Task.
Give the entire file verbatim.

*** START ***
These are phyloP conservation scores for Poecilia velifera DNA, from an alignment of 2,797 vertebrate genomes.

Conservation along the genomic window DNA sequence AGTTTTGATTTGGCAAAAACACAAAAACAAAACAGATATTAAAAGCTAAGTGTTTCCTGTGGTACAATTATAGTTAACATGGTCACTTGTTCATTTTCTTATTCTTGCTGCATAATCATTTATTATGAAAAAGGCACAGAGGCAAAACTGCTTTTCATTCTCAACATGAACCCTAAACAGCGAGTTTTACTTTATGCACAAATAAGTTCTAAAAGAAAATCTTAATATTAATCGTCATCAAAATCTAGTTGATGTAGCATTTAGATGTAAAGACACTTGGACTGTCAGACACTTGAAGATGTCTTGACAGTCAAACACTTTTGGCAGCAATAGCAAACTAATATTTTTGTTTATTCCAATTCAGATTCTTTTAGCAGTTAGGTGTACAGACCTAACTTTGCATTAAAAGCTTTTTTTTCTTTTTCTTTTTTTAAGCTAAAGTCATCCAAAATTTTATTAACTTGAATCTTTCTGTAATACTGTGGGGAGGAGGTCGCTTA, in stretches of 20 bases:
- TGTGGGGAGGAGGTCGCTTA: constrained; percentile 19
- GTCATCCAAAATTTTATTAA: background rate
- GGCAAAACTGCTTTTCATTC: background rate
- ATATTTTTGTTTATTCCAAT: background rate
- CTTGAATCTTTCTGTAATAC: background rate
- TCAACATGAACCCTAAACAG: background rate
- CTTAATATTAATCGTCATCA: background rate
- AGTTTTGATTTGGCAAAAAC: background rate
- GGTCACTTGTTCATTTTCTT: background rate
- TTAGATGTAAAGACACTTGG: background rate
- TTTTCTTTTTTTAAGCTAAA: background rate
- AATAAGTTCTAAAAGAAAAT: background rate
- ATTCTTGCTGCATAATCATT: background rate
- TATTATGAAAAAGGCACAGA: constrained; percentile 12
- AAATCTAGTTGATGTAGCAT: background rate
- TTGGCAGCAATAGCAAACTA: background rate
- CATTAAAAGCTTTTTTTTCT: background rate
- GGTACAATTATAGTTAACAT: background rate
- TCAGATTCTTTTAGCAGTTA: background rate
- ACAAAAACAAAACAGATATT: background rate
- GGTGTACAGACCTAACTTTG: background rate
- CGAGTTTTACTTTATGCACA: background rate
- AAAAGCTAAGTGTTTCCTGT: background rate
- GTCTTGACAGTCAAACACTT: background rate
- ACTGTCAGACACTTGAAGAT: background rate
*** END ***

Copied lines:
These are phyloP conservation scores for Poecilia velifera DNA, from an alignment of 2,797 vertebrate genomes.

Conservation along the genomic window DNA sequence AGTTTTGATTTGGCAAAAACACAAAAACAAAACAGATATTAAAAGCTAAGTGTTTCCTGTGGTACAATTATAGTTAACATGGTCACTTGTTCATTTTCTTATTCTTGCTGCATAATCATTTATTATGAAAAAGGCACAGAGGCAAAACTGCTTTTCATTCTCAACATGAACCCTAAACAGCGAGTTTTACTTTATGCACAAATAAGTTCTAAAAGAAAATCTTAATATTAATCGTCATCAAAATCTAGTTGATGTAGCATTTAGATGTAAAGACACTTGGACTGTCAGACACTTGAAGATGTCTTGACAGTCAAACACTTTTGGCAGCAATAGCAAACTAATATTTTTGTTTATTCCAATTCAGATTCTTTTAGCAGTTAGGTGTACAGACCTAACTTTGCATTAAAAGCTTTTTTTTCTTTTTCTTTTTTTAAGCTAAAGTCATCCAAAATTTTATTAACTTGAATCTTTCTGTAATACTGTGGGGAGGAGGTCGCTTA, in stretches of 20 bases:
- TGTGGGGAGGAGGTCGCTTA: constrained; percentile 19
- GTCATCCAAAATTTTATTAA: background rate
- GGCAAAACTGCTTTTCATTC: background rate
- ATATTTTTGTTTATTCCAAT: background rate
- CTTGAATCTTTCTGTAATAC: background rate
- TCAACATGAACCCTAAACAG: background rate
- CTTAATATTAATCGTCATCA: background rate
- AGTTTTGATTTGGCAAAAAC: background rate
- GGTCACTTGTTCATTTTCTT: background rate
- TTAGATGTAAAGACACTTGG: background rate
- TTTTCTTTTTTTAAGCTAAA: background rate
- AATAAGTTCTAAAAGAAAAT: background rate
- ATTCTTGCTGCATAATCATT: background rate
- TATTATGAAAAAGGCACAGA: constrained; percentile 12
- AAATCTAGTTGATGTAGCAT: background rate
- TTGGCAGCAATAGCAAACTA: background rate
- CATTAAAAGCTTTTTTTTCT: background rate
- GGTACAATTATAGTTAACAT: background rate
- TCAGATTCTTTTAGCAGTTA: background rate
- ACAAAAACAAAACAGATATT: background rate
- GGTGTACAGACCTAACTTTG: background rate
- CGAGTTTTACTTTATGCACA: background rate
- AAAAGCTAAGTGTTTCCTGT: background rate
- GTCTTGACAGTCAAACACTT: background rate
- ACTGTCAGACACTTGAAGAT: background rate